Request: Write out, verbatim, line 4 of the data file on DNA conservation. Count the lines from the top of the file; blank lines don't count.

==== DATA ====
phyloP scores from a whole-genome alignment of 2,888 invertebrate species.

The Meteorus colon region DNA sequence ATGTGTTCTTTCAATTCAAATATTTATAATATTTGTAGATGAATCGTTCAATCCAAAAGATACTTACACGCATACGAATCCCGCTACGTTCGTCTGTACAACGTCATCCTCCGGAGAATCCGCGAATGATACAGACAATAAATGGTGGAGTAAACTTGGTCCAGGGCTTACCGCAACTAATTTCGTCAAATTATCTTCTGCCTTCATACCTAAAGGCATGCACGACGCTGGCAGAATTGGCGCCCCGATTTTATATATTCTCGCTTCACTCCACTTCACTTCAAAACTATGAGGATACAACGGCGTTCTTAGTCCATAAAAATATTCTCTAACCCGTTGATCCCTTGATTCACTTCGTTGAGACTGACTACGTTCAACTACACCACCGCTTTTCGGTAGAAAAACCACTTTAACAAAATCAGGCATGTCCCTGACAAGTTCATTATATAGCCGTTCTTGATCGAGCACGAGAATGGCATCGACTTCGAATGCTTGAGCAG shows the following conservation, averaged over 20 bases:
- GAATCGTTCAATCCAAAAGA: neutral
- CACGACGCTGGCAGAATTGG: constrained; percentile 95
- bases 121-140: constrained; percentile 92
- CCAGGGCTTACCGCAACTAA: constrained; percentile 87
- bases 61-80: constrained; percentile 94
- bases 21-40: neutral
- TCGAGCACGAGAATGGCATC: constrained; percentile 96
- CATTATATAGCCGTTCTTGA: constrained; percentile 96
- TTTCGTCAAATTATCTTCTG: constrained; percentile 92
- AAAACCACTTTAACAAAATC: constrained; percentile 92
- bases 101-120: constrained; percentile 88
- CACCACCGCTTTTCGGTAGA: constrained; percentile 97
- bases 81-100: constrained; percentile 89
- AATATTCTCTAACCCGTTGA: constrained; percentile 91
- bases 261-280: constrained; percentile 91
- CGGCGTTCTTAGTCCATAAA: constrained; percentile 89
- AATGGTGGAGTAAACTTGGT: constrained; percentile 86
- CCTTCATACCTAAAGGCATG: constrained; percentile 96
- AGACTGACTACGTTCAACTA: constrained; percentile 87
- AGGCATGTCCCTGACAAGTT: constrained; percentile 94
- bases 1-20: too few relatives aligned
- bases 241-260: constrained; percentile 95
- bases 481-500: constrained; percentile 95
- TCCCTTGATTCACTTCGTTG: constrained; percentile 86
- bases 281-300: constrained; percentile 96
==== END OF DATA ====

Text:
- CACGACGCTGGCAGAATTGG: constrained; percentile 95